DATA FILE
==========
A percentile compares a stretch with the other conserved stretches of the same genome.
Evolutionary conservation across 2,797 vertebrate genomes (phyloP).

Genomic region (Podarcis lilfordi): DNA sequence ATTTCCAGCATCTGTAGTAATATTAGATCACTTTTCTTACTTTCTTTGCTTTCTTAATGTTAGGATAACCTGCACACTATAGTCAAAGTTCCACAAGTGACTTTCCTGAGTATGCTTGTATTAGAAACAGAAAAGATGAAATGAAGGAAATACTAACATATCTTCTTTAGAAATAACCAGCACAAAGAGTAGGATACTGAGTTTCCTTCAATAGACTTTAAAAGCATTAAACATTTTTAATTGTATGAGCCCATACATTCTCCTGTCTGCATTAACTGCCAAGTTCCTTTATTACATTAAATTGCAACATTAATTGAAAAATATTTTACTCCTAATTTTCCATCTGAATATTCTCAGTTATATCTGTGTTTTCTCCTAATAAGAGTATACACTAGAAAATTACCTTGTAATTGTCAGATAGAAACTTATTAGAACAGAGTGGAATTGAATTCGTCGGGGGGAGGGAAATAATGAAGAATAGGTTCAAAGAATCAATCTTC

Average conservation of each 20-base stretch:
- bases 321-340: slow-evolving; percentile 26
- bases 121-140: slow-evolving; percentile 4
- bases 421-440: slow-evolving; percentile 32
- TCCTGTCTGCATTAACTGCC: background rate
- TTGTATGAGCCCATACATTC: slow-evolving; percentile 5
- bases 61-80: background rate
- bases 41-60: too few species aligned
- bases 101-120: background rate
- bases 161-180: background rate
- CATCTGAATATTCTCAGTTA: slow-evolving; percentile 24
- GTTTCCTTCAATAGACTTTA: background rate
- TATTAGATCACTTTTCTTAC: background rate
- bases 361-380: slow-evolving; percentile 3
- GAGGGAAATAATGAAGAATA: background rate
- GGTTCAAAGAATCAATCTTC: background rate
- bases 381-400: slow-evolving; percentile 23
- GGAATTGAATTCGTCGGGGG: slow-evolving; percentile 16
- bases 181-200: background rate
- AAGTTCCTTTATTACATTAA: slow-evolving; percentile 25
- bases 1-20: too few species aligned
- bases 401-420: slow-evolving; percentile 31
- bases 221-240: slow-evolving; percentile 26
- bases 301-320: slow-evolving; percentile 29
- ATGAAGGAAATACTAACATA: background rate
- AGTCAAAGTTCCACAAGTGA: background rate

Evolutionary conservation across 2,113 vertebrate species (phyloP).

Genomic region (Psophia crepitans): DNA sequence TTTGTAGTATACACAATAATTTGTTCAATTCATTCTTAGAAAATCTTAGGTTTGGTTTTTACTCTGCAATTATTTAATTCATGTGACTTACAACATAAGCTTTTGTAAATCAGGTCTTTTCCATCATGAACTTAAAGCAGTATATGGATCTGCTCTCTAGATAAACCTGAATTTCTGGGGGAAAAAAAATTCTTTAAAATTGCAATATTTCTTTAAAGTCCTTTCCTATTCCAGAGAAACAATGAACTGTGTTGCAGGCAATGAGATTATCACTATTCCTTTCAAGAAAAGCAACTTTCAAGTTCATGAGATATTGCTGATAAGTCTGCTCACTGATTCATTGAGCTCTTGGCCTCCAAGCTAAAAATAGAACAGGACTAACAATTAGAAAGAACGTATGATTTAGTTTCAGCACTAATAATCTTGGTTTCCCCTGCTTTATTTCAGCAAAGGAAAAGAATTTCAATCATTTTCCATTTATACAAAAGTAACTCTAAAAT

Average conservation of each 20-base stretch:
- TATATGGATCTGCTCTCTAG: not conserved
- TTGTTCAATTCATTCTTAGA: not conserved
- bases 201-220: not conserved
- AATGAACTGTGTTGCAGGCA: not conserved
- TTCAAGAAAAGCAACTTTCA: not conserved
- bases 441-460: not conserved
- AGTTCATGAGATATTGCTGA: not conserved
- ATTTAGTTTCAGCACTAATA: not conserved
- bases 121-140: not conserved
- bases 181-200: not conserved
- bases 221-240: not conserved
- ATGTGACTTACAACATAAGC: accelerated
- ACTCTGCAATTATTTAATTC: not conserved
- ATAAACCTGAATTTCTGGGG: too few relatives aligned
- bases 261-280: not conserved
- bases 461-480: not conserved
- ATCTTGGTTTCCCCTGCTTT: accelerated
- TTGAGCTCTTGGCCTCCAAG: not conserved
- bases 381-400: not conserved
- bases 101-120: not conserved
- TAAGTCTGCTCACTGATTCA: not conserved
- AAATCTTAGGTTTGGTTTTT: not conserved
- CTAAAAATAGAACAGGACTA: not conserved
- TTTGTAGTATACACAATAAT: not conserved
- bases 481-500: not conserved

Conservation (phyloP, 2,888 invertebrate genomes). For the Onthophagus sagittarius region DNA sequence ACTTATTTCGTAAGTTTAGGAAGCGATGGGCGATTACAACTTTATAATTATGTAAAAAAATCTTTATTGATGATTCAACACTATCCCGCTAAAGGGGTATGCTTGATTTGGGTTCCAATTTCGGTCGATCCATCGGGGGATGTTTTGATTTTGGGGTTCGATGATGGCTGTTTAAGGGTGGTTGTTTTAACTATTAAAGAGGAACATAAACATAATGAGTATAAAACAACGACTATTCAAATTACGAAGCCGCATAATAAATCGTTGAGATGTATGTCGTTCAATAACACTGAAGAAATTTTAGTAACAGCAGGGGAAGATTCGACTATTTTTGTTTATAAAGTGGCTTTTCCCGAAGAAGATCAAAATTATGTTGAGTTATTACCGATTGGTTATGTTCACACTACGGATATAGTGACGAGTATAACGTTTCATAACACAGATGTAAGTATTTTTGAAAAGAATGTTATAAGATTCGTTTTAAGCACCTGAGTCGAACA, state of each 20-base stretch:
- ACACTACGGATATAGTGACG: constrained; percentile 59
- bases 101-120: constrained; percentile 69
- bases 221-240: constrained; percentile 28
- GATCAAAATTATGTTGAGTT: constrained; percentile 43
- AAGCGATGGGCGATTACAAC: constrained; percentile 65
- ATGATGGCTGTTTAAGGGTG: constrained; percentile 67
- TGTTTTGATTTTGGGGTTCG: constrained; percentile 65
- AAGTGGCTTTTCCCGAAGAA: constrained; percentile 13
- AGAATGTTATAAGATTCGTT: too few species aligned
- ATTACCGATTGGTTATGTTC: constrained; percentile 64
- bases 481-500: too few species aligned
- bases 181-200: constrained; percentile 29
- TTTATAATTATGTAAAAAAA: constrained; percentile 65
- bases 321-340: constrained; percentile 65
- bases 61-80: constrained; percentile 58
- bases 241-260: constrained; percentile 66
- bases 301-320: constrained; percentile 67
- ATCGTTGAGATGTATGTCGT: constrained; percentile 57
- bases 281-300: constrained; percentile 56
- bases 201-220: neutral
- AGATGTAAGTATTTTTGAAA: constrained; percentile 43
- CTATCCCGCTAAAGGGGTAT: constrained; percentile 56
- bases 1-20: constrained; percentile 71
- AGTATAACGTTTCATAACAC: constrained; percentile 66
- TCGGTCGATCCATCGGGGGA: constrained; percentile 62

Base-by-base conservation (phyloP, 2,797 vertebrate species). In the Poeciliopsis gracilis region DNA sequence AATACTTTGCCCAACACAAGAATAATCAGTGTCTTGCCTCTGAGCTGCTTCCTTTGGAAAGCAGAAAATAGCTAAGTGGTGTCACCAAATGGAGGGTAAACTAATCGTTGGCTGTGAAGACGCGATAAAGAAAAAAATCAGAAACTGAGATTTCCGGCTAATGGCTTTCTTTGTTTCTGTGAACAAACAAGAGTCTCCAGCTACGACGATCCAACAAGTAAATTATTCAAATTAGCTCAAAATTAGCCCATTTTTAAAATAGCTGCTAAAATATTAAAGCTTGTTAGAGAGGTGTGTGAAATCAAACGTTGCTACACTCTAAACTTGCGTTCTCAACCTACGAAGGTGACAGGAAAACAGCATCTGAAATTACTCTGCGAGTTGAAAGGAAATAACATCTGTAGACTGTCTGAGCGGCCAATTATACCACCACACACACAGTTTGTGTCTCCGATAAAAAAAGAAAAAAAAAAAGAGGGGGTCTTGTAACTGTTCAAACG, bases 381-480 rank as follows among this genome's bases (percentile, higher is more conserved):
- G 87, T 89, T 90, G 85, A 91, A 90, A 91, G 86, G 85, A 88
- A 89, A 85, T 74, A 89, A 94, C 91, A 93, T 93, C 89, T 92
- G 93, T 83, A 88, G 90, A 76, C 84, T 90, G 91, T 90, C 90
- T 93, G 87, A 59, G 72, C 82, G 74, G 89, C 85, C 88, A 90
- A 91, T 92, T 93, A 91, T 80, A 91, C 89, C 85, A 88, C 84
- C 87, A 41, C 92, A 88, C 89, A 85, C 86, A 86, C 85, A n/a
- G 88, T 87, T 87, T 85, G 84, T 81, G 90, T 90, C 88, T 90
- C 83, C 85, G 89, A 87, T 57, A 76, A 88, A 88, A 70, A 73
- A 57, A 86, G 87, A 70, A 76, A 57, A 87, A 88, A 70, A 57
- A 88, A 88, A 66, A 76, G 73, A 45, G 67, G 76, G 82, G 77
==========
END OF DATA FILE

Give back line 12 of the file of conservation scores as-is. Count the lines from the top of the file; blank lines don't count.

- bases 101-120: background rate